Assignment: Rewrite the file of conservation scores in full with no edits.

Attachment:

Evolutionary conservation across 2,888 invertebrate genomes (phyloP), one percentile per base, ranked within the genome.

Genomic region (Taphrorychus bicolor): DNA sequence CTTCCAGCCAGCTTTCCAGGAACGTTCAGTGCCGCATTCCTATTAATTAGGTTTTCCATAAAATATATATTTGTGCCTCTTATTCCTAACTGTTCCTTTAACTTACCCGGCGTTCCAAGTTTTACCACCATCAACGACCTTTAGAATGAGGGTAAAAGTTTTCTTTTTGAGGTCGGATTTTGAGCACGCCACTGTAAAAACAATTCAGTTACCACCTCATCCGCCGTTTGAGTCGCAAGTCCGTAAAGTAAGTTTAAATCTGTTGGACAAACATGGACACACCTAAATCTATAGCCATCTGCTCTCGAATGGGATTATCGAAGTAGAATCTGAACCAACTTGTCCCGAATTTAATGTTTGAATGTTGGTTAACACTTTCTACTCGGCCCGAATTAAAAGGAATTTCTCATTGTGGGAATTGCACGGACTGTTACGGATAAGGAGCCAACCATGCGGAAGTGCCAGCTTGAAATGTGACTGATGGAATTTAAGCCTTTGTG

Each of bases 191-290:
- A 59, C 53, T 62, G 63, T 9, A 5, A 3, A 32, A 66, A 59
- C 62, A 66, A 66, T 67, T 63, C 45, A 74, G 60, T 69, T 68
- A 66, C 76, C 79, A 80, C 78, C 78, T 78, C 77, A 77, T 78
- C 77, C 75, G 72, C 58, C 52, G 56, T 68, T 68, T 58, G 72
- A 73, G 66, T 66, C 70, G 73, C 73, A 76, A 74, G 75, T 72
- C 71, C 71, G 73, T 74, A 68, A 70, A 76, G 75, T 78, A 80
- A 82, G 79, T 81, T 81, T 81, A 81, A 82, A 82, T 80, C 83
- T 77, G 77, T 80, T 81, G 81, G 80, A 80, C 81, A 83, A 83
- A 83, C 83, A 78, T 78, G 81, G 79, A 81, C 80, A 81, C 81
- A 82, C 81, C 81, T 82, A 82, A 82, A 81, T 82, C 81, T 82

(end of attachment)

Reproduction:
Evolutionary conservation across 2,888 invertebrate genomes (phyloP), one percentile per base, ranked within the genome.

Genomic region (Taphrorychus bicolor): DNA sequence CTTCCAGCCAGCTTTCCAGGAACGTTCAGTGCCGCATTCCTATTAATTAGGTTTTCCATAAAATATATATTTGTGCCTCTTATTCCTAACTGTTCCTTTAACTTACCCGGCGTTCCAAGTTTTACCACCATCAACGACCTTTAGAATGAGGGTAAAAGTTTTCTTTTTGAGGTCGGATTTTGAGCACGCCACTGTAAAAACAATTCAGTTACCACCTCATCCGCCGTTTGAGTCGCAAGTCCGTAAAGTAAGTTTAAATCTGTTGGACAAACATGGACACACCTAAATCTATAGCCATCTGCTCTCGAATGGGATTATCGAAGTAGAATCTGAACCAACTTGTCCCGAATTTAATGTTTGAATGTTGGTTAACACTTTCTACTCGGCCCGAATTAAAAGGAATTTCTCATTGTGGGAATTGCACGGACTGTTACGGATAAGGAGCCAACCATGCGGAAGTGCCAGCTTGAAATGTGACTGATGGAATTTAAGCCTTTGTG

Each of bases 191-290:
- A 59, C 53, T 62, G 63, T 9, A 5, A 3, A 32, A 66, A 59
- C 62, A 66, A 66, T 67, T 63, C 45, A 74, G 60, T 69, T 68
- A 66, C 76, C 79, A 80, C 78, C 78, T 78, C 77, A 77, T 78
- C 77, C 75, G 72, C 58, C 52, G 56, T 68, T 68, T 58, G 72
- A 73, G 66, T 66, C 70, G 73, C 73, A 76, A 74, G 75, T 72
- C 71, C 71, G 73, T 74, A 68, A 70, A 76, G 75, T 78, A 80
- A 82, G 79, T 81, T 81, T 81, A 81, A 82, A 82, T 80, C 83
- T 77, G 77, T 80, T 81, G 81, G 80, A 80, C 81, A 83, A 83
- A 83, C 83, A 78, T 78, G 81, G 79, A 81, C 80, A 81, C 81
- A 82, C 81, C 81, T 82, A 82, A 82, A 81, T 82, C 81, T 82